The spine is an anatomical design marvel. It is a string of 33 vertebrae, or bony blocks held together by ligaments and tendons and supported by large muscles. The spine encases and protects the spinal cord and the nerve roots to safely relay messages to and from the brain to various parts of the body. The spine’s design allows for flexibility, strength and mobility across planes, and lets us go through our everyday lives without giving much thought to it. Till our spinal health takes a blow.
The spine most often makes its presence felt when the large nerve roots that go to the legs and arms get irritated (this condition is called sciatica). Or when the smaller nerves that innervate, or connect to, the spine get irritated. Or when the back muscles get strained, or the bones, ligaments or joints are injured. Finally, the discs, or the gel-filled cushions between the 33 bony blocks, can slip out of alignment, pressing against the nerve, causing pain—this is called a slipped or herniated disc.
Spinal health problems are on the rise in India’s metropolises. Rajeev K. Sharma, senior consultant (orthopaedics) and joint replacement surgeon at the Apollo Hospital in Delhi, says over the phone: “Over the last decade, the number of people coming in with spinal health problems has gone up three-fourfold. What is particularly disheartening is to see young people in their 20s and 30s with spinal injuries. I first blame work-related stress and the complete lack of exercise. The condition of the roads in cities makes spinal injury inevitable.”
Stress and lack of exercise make the spine vulnerable. And travelling on poor, potholed roads leads to injury. Satish Chandra, chief scientist and head of the National Aeronautical Laboratory’s structural technologies division in Bengaluru, conducted a study last year that showed as much. He runs a lab filled with aerospace engineers who work on aircraft crash safety. His scientists do crash-and-impact tests on aircraft using computer simulation and other equipment. “We realized that we had all this equipment we could use for other purposes. And a basic question that interested us was how damaging to our spines are the roads in Bengaluru?” he says over the phone.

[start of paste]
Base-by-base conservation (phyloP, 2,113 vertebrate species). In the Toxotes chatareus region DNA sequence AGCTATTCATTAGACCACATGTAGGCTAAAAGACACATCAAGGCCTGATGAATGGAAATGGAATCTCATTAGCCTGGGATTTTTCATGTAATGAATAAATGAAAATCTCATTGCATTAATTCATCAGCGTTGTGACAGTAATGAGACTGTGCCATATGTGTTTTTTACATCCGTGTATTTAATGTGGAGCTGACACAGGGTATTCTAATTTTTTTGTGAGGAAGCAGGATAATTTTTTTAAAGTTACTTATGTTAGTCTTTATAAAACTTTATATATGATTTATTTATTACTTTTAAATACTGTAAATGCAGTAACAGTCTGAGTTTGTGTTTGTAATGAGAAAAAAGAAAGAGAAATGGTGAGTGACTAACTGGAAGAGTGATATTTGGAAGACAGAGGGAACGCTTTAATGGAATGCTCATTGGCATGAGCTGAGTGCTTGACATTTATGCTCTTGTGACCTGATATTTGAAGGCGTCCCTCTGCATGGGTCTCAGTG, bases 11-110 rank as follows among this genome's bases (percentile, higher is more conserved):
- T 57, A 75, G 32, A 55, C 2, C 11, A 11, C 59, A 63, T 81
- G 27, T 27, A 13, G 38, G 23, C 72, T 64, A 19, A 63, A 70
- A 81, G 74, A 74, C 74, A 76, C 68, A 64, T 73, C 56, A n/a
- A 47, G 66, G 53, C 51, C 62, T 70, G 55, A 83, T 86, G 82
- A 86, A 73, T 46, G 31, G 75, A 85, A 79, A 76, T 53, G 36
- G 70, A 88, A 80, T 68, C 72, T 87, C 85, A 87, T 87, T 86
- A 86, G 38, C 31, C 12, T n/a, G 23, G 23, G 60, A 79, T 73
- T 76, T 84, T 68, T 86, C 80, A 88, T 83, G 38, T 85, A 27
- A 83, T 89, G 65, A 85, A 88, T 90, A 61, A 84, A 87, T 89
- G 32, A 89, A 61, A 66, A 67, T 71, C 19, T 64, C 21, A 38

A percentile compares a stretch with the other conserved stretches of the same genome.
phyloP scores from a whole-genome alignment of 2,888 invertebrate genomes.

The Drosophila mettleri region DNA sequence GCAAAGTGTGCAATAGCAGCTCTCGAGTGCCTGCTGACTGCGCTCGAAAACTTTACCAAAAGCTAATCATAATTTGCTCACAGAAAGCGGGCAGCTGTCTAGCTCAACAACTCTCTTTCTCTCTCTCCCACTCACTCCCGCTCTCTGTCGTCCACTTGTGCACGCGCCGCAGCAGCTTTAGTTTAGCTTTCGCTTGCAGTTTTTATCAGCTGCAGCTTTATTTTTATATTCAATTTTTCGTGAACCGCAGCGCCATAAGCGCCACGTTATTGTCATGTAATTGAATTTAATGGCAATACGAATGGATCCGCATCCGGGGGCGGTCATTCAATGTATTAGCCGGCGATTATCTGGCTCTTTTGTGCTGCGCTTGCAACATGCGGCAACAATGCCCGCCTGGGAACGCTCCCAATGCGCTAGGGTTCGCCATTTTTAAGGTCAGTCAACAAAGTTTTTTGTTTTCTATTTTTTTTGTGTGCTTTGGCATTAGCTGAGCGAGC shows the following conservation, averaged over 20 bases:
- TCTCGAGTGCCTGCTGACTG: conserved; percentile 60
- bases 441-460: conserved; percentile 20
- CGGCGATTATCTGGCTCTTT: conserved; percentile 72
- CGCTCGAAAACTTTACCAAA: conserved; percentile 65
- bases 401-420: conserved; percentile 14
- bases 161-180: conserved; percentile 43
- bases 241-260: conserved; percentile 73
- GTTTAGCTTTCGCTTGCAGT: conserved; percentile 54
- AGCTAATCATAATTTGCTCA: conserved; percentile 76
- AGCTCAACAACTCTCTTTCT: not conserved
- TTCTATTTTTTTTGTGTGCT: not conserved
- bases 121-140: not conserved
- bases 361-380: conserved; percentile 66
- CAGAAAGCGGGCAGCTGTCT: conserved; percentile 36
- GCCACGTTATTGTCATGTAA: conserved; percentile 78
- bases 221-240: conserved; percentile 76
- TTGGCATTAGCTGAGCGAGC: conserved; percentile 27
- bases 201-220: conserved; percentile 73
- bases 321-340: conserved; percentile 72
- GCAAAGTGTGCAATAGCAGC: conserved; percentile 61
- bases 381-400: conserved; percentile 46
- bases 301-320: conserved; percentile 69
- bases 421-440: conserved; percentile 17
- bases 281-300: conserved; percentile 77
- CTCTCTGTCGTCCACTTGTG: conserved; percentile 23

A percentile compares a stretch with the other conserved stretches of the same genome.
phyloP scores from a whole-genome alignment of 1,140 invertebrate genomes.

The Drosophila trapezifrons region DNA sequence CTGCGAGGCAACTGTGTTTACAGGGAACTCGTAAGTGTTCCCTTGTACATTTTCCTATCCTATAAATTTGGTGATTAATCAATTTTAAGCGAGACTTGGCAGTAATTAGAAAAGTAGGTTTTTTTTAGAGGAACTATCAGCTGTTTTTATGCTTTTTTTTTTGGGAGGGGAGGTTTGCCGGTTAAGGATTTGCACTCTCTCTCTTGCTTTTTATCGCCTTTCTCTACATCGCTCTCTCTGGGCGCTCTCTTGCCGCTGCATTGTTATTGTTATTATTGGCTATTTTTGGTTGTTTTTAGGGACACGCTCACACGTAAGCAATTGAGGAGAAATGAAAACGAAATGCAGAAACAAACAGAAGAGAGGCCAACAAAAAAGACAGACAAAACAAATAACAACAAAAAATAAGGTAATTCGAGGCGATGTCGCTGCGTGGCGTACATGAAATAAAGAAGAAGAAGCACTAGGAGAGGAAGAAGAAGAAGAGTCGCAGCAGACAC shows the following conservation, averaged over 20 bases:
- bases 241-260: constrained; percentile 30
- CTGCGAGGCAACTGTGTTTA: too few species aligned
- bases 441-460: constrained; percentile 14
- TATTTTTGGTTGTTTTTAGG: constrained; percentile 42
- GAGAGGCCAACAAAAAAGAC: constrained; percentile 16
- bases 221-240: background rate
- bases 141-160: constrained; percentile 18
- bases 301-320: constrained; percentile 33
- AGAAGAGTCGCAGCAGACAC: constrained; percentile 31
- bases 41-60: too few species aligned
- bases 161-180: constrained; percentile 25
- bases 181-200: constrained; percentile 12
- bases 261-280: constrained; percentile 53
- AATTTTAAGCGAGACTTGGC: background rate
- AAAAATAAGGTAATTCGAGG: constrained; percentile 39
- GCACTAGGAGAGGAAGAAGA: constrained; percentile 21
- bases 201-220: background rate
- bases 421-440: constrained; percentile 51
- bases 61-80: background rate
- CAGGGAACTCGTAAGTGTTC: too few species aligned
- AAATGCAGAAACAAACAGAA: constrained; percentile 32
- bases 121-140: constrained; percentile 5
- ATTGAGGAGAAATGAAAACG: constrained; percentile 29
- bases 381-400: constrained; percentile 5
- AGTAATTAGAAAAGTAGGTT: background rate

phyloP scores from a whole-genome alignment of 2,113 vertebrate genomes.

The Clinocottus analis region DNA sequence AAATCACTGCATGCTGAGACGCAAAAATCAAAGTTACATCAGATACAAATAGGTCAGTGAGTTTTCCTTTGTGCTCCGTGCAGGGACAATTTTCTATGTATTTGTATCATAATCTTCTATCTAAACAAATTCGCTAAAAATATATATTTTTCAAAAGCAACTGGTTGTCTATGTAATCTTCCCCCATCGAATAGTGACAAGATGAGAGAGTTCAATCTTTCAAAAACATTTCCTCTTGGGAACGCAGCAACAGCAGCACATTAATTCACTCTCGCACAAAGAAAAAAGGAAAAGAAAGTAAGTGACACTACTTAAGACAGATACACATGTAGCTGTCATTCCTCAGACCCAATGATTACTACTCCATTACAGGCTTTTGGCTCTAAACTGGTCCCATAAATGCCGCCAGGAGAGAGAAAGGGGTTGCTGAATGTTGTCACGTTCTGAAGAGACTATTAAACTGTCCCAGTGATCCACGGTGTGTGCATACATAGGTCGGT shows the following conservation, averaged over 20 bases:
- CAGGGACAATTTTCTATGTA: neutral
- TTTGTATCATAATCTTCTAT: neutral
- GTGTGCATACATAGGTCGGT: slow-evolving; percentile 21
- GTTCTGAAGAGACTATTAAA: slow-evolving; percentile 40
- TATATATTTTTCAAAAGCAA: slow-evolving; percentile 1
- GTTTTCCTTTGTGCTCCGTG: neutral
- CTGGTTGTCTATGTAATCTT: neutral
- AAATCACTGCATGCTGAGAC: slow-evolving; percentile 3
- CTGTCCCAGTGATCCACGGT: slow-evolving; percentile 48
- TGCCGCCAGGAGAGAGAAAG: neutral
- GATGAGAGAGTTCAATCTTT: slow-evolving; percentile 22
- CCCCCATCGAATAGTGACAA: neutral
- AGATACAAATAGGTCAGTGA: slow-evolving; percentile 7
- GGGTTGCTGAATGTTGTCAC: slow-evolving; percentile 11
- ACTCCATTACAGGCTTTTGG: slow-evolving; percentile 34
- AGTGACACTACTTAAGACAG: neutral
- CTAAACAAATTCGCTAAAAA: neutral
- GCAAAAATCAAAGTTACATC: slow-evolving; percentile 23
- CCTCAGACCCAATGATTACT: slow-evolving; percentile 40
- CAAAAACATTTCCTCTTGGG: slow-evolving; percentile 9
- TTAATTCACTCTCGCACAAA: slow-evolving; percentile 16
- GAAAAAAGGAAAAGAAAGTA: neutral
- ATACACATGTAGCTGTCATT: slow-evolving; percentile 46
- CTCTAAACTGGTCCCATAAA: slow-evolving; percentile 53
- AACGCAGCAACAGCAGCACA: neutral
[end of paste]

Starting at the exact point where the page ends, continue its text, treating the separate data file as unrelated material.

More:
For the study, a seat-pad accelerometer and a 65kg dummy was placed over a sensor that measured the forces acting on the back. An autorickshaw and a car were driven at 25km per hour, which is the speed at which a motorist would drive after spotting a speed breaker or a pothole. Chandra says the study results, which are yet to be published, showed that it took 40 speed breakers or 200 potholes in a car for the spine to be stressed, or become vulnerable. In an autorickshaw, six speed breakers or potholes were sufficient to cause the same amount of distress. “If you are driving over 20 potholes a day in a car, after a while you are likely to have spinal injury. What can help prevent some spinal injuries is wearing a seat belt. We have designed a seat belt that can be retrofitted on an autorickshaw,” says Chandra.
You can also take steps to strengthen your back. One, regular exercise is important. “Just start walking every day, if nothing else. You can follow that up with back-strengthening exercises in the gym or yogic poses,” says Dr Sharma.
Two, stress management is key—a lot of the physical pain people experience is precipitated by stress. Yogic breathing exercises can calm the mind. “The traditional Surya Namaskar is a no-no for people with back problems. (But) there are several yoga poses that are extremely beneficial for the spine,” says Namrata Sudhindra, a yoga instructor in Bengaluru. “It is best to learn the right ones from a trained yoga teacher,” she adds. Meditation too is useful as it has been scientifically proven to reduce blood pressure and heart rate and make the brain waves more coherent—all indications that stress is being kept in check.
Three, a study by Anoop Mattam and George Sunny from Bengaluru’s St John’s Medical College, published in theAsian Spine Journal in February, found a correlation between vitamin D deficiency and lower back pain. Research has found that 60-80% of Indian adults are vitamin D deficient.
While correlation doesn’t imply causation, other studies have reported a similar correlation too. So if you have lower back pain, it may be worthwhile to get your vitamin D levels checked.
Sujata Kelkar Shetty, PhD, is a wellness expert and a certified life coach. She has formerly worked as a clinical scientist at the National Institutes of Health in Bethesda, US.